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Number 670 Completed by the Duke


Mark Deliduka
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Well, I finally made it to 670 armor models finished, 30 more to go until that magic number of 700 is reached!

Here it is, the RPM 1/72 scale Renault FT-17 tank in US Army markings. The weathering isn't as visible as I'd like in these pics, but I think it looks pretty good in person:

US_Army_FT_17_Tank_I.jpg

US_Army_FT_17_Tank_II.jpg

This little beastie was built OOB and that was tough enough with 28 pieces per running gear assembly!

Here it is sitting in the Mack Tank Transporter that I'd built earlier to hold this:

US_Army_Mack_Truck_Tank_Transporter_III.

US_Army_Mack_Truck_Tank_Transporter_IV.j

That's all for now. Thanks all for looking in, comments are always welcome.

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Hi, Mark,

 

Normally I do not build armor because I do not know much about the subject, so these are questions and comments for information.

 

How does "beastie" the Renault FT-17 get up into the bed of that Mack truck? The truck must have a very sturdy single rear axle to take the weight of the entire tank. Is it really that strong? Also, the drive train consisting of dual sprocket and chain drive for the rear wheels to move the combined load would require very strong chain links and hardened steel sprockets, or both would wear out or fail in no time, especially on a muddy road somewhere on the battlefield.

 

All this aside, I like the idea, and the completed display looks great. Way to go!

 

Ed

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Thanks Ed! Those are all excellent questions too.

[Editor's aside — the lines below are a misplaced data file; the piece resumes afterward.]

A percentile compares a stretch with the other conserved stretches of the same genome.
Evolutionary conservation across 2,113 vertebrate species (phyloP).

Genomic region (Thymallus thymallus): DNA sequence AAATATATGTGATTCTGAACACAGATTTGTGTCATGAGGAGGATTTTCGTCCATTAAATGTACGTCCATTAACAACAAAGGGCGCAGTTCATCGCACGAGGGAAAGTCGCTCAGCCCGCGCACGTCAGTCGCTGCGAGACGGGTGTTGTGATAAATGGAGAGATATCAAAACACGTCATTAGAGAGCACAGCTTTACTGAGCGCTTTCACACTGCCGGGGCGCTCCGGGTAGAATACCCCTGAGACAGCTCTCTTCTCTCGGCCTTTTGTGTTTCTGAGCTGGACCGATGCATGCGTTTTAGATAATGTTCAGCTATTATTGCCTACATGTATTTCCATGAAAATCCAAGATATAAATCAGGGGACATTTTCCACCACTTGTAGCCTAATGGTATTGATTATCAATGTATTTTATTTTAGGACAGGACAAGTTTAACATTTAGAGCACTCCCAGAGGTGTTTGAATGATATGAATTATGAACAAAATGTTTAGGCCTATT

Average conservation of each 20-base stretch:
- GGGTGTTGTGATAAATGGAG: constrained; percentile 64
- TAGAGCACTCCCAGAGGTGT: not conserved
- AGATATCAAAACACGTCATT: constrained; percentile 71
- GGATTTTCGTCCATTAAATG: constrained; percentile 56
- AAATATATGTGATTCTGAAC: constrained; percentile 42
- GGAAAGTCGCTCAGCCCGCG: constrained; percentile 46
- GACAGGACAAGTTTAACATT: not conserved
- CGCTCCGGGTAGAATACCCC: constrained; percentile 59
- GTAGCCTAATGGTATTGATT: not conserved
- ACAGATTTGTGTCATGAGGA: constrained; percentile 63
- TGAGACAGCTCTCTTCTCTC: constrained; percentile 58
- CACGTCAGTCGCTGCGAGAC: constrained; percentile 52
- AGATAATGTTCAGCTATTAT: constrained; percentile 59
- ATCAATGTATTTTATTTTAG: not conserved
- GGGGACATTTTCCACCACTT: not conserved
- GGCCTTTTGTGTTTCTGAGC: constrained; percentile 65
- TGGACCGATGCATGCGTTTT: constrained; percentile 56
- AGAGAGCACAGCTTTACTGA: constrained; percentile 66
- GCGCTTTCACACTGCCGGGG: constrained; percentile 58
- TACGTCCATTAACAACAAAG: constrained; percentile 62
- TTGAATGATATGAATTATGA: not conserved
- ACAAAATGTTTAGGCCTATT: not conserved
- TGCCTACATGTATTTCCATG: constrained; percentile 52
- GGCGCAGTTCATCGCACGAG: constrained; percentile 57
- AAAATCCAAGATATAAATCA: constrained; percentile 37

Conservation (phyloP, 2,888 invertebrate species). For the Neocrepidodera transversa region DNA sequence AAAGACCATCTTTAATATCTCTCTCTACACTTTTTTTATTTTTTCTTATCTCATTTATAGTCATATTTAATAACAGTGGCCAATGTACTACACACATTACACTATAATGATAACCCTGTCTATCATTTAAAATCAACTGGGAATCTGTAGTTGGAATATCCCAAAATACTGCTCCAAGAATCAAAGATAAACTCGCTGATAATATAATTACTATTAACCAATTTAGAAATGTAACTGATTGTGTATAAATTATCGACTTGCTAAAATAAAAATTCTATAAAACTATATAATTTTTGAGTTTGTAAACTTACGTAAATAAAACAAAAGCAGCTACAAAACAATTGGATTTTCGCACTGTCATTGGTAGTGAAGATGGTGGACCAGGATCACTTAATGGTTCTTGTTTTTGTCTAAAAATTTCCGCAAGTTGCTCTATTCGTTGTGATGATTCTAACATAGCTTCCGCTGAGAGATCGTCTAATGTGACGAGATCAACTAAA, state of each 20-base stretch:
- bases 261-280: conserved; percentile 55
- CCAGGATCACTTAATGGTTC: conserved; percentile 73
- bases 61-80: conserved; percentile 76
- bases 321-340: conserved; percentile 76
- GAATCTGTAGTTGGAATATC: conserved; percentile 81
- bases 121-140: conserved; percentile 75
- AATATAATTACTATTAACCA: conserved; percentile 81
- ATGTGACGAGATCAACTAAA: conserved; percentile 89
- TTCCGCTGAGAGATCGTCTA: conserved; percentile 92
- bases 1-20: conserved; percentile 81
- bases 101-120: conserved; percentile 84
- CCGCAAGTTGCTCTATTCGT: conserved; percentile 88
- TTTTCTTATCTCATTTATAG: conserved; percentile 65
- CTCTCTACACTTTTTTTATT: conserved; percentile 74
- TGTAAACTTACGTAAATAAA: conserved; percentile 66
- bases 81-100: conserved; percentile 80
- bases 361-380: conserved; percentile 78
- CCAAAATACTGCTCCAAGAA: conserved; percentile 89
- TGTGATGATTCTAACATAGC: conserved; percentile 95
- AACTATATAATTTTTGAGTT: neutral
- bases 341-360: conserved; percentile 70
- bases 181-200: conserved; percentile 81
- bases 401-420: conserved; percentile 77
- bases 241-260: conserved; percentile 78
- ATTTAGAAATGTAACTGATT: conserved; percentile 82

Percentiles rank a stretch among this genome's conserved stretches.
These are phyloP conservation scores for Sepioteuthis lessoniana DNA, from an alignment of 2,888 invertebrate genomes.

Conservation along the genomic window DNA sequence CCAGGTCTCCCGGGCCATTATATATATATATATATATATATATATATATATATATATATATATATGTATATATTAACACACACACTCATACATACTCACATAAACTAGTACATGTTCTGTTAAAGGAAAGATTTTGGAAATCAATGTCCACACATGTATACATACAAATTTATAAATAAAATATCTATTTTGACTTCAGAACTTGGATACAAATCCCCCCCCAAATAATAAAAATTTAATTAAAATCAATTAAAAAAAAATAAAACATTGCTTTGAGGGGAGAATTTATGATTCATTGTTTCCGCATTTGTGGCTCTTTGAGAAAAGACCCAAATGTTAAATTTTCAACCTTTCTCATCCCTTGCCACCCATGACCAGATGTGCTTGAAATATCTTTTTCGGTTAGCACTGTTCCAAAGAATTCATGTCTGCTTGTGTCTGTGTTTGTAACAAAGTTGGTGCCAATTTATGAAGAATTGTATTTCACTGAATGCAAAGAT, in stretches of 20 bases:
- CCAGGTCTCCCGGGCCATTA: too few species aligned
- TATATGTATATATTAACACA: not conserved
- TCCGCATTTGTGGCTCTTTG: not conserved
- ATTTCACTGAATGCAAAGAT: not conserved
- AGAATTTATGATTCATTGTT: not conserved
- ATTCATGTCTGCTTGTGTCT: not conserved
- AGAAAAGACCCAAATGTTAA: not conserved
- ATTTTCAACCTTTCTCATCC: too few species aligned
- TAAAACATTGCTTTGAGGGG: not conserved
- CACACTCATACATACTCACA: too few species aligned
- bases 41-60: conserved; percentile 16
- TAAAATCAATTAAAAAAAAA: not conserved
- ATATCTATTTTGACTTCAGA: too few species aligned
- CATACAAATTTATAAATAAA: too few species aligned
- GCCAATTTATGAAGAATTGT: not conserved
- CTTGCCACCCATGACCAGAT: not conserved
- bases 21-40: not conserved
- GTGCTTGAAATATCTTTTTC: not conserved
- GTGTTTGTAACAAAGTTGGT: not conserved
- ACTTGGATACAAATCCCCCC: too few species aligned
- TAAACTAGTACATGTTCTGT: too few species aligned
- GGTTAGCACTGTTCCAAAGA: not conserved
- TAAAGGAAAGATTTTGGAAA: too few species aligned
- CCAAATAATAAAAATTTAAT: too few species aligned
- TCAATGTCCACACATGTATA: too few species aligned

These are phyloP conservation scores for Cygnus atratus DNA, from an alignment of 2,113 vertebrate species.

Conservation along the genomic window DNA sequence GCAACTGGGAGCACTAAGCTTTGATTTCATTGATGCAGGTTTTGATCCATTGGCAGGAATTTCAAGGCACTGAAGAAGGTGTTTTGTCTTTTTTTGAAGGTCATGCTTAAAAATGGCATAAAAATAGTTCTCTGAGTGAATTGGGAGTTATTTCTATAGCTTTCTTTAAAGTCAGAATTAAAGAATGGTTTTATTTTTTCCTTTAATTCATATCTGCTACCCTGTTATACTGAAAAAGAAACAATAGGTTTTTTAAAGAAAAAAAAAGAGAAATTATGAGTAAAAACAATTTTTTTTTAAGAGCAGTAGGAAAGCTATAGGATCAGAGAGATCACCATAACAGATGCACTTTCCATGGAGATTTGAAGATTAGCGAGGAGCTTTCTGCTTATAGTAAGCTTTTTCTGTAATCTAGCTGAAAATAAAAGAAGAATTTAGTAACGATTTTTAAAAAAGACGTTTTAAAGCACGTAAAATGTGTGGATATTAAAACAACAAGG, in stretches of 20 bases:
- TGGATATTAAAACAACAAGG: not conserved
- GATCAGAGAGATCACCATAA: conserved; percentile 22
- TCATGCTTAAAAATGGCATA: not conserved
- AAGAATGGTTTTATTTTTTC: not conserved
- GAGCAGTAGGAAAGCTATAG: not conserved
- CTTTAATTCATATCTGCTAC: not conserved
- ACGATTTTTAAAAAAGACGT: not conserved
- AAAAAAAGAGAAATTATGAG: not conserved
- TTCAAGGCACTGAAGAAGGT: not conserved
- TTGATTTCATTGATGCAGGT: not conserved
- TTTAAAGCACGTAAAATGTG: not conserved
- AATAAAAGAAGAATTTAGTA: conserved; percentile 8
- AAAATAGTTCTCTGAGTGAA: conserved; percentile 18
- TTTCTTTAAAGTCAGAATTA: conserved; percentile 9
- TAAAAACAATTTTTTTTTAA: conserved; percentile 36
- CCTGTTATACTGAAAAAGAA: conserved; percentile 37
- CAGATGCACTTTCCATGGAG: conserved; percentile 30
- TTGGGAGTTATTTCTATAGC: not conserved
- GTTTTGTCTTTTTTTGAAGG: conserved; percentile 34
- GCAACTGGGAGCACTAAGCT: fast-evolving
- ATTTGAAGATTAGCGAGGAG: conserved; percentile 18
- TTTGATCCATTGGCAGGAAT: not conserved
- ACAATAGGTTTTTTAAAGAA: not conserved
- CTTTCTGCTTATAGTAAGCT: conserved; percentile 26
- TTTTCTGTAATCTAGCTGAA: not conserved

Macks were built tough; they had a large beam as the rear axle which could take a lot of weight. The chain was also very big and heavy duty. FT-17's were fairly lightly armored and with the most of the fuel and all the ammo removed probably brought this to the upper weight limit of one of these truck's carrying capacity. As for loading, they would have put up a ramp that the truck backed up to; they would have craned it into the truck if one was available, or they would have backed the truck up against a steep bank and driven the tank onto the bed. I'm fairly certain that this was mostly used to transport damaged or broken down tanks most of the time and it probably did cause many trucks to suffer damage from the effort. Unfortunately, I haven't found too many references that mention the use of these trucks in this capacity.

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Interesting idea Bob! I would try it but there's no 1/72 scale model of a Mk. VIII "International". I doubt my skills are even remotely capable of scratchbuilding one of those either. Cool pic; thanks for posting.

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